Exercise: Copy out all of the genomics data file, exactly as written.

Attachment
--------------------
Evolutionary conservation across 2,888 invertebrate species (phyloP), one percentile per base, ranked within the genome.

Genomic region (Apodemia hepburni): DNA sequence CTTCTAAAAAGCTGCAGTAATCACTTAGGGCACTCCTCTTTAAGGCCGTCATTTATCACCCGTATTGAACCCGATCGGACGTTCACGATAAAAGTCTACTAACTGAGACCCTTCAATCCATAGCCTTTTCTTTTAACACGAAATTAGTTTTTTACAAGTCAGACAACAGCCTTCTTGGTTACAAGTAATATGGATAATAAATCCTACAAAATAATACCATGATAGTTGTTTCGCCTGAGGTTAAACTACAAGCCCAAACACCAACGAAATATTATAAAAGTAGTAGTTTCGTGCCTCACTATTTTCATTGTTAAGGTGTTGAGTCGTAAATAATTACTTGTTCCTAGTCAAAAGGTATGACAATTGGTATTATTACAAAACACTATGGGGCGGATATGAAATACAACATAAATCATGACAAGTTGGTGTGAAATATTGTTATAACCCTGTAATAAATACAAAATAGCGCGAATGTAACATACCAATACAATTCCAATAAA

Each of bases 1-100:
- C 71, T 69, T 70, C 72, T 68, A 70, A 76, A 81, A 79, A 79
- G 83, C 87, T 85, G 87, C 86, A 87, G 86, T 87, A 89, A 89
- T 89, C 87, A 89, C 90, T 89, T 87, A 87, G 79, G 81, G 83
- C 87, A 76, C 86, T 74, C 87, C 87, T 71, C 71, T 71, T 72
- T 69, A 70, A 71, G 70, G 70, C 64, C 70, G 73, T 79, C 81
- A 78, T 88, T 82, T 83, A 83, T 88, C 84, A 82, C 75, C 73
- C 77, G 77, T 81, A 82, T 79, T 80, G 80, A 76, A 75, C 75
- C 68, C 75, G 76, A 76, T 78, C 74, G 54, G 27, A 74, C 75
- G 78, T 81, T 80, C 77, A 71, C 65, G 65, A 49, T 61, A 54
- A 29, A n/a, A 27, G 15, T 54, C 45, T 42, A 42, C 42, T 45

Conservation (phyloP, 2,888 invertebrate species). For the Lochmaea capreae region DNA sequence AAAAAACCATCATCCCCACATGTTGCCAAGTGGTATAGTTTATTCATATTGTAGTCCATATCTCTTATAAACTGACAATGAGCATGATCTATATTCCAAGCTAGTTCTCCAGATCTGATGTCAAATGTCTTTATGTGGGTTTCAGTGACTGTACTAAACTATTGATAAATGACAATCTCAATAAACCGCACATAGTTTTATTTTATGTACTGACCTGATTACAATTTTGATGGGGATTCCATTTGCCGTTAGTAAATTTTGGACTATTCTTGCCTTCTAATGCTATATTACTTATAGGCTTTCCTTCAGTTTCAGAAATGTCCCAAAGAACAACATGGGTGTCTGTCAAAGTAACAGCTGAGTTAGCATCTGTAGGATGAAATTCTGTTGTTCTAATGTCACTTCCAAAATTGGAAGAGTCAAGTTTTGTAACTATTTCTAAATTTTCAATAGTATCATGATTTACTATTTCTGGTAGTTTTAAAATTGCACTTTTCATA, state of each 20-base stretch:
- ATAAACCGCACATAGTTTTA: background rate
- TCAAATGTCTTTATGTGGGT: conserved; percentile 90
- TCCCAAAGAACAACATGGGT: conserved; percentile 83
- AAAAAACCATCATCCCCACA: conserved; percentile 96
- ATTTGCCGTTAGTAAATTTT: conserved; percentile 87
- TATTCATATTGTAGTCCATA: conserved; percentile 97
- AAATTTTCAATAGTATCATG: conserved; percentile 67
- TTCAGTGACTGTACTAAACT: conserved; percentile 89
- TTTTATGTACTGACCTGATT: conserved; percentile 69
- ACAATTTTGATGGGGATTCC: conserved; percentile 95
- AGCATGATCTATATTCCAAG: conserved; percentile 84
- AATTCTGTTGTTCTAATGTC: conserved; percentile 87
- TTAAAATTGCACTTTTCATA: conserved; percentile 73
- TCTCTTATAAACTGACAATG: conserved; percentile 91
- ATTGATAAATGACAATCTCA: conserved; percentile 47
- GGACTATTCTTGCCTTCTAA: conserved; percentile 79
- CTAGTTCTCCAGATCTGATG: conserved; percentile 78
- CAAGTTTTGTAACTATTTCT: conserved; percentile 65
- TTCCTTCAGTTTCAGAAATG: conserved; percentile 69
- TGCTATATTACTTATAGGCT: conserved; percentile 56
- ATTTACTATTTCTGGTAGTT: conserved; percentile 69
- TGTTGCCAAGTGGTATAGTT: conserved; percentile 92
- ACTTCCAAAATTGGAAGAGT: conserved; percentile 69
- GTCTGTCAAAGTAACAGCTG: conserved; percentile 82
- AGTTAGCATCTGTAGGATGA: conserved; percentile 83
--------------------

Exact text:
Evolutionary conservation across 2,888 invertebrate species (phyloP), one percentile per base, ranked within the genome.

Genomic region (Apodemia hepburni): DNA sequence CTTCTAAAAAGCTGCAGTAATCACTTAGGGCACTCCTCTTTAAGGCCGTCATTTATCACCCGTATTGAACCCGATCGGACGTTCACGATAAAAGTCTACTAACTGAGACCCTTCAATCCATAGCCTTTTCTTTTAACACGAAATTAGTTTTTTACAAGTCAGACAACAGCCTTCTTGGTTACAAGTAATATGGATAATAAATCCTACAAAATAATACCATGATAGTTGTTTCGCCTGAGGTTAAACTACAAGCCCAAACACCAACGAAATATTATAAAAGTAGTAGTTTCGTGCCTCACTATTTTCATTGTTAAGGTGTTGAGTCGTAAATAATTACTTGTTCCTAGTCAAAAGGTATGACAATTGGTATTATTACAAAACACTATGGGGCGGATATGAAATACAACATAAATCATGACAAGTTGGTGTGAAATATTGTTATAACCCTGTAATAAATACAAAATAGCGCGAATGTAACATACCAATACAATTCCAATAAA

Each of bases 1-100:
- C 71, T 69, T 70, C 72, T 68, A 70, A 76, A 81, A 79, A 79
- G 83, C 87, T 85, G 87, C 86, A 87, G 86, T 87, A 89, A 89
- T 89, C 87, A 89, C 90, T 89, T 87, A 87, G 79, G 81, G 83
- C 87, A 76, C 86, T 74, C 87, C 87, T 71, C 71, T 71, T 72
- T 69, A 70, A 71, G 70, G 70, C 64, C 70, G 73, T 79, C 81
- A 78, T 88, T 82, T 83, A 83, T 88, C 84, A 82, C 75, C 73
- C 77, G 77, T 81, A 82, T 79, T 80, G 80, A 76, A 75, C 75
- C 68, C 75, G 76, A 76, T 78, C 74, G 54, G 27, A 74, C 75
- G 78, T 81, T 80, C 77, A 71, C 65, G 65, A 49, T 61, A 54
- A 29, A n/a, A 27, G 15, T 54, C 45, T 42, A 42, C 42, T 45

Conservation (phyloP, 2,888 invertebrate species). For the Lochmaea capreae region DNA sequence AAAAAACCATCATCCCCACATGTTGCCAAGTGGTATAGTTTATTCATATTGTAGTCCATATCTCTTATAAACTGACAATGAGCATGATCTATATTCCAAGCTAGTTCTCCAGATCTGATGTCAAATGTCTTTATGTGGGTTTCAGTGACTGTACTAAACTATTGATAAATGACAATCTCAATAAACCGCACATAGTTTTATTTTATGTACTGACCTGATTACAATTTTGATGGGGATTCCATTTGCCGTTAGTAAATTTTGGACTATTCTTGCCTTCTAATGCTATATTACTTATAGGCTTTCCTTCAGTTTCAGAAATGTCCCAAAGAACAACATGGGTGTCTGTCAAAGTAACAGCTGAGTTAGCATCTGTAGGATGAAATTCTGTTGTTCTAATGTCACTTCCAAAATTGGAAGAGTCAAGTTTTGTAACTATTTCTAAATTTTCAATAGTATCATGATTTACTATTTCTGGTAGTTTTAAAATTGCACTTTTCATA, state of each 20-base stretch:
- ATAAACCGCACATAGTTTTA: background rate
- TCAAATGTCTTTATGTGGGT: conserved; percentile 90
- TCCCAAAGAACAACATGGGT: conserved; percentile 83
- AAAAAACCATCATCCCCACA: conserved; percentile 96
- ATTTGCCGTTAGTAAATTTT: conserved; percentile 87
- TATTCATATTGTAGTCCATA: conserved; percentile 97
- AAATTTTCAATAGTATCATG: conserved; percentile 67
- TTCAGTGACTGTACTAAACT: conserved; percentile 89
- TTTTATGTACTGACCTGATT: conserved; percentile 69
- ACAATTTTGATGGGGATTCC: conserved; percentile 95
- AGCATGATCTATATTCCAAG: conserved; percentile 84
- AATTCTGTTGTTCTAATGTC: conserved; percentile 87
- TTAAAATTGCACTTTTCATA: conserved; percentile 73
- TCTCTTATAAACTGACAATG: conserved; percentile 91
- ATTGATAAATGACAATCTCA: conserved; percentile 47
- GGACTATTCTTGCCTTCTAA: conserved; percentile 79
- CTAGTTCTCCAGATCTGATG: conserved; percentile 78
- CAAGTTTTGTAACTATTTCT: conserved; percentile 65
- TTCCTTCAGTTTCAGAAATG: conserved; percentile 69
- TGCTATATTACTTATAGGCT: conserved; percentile 56
- ATTTACTATTTCTGGTAGTT: conserved; percentile 69
- TGTTGCCAAGTGGTATAGTT: conserved; percentile 92
- ACTTCCAAAATTGGAAGAGT: conserved; percentile 69
- GTCTGTCAAAGTAACAGCTG: conserved; percentile 82
- AGTTAGCATCTGTAGGATGA: conserved; percentile 83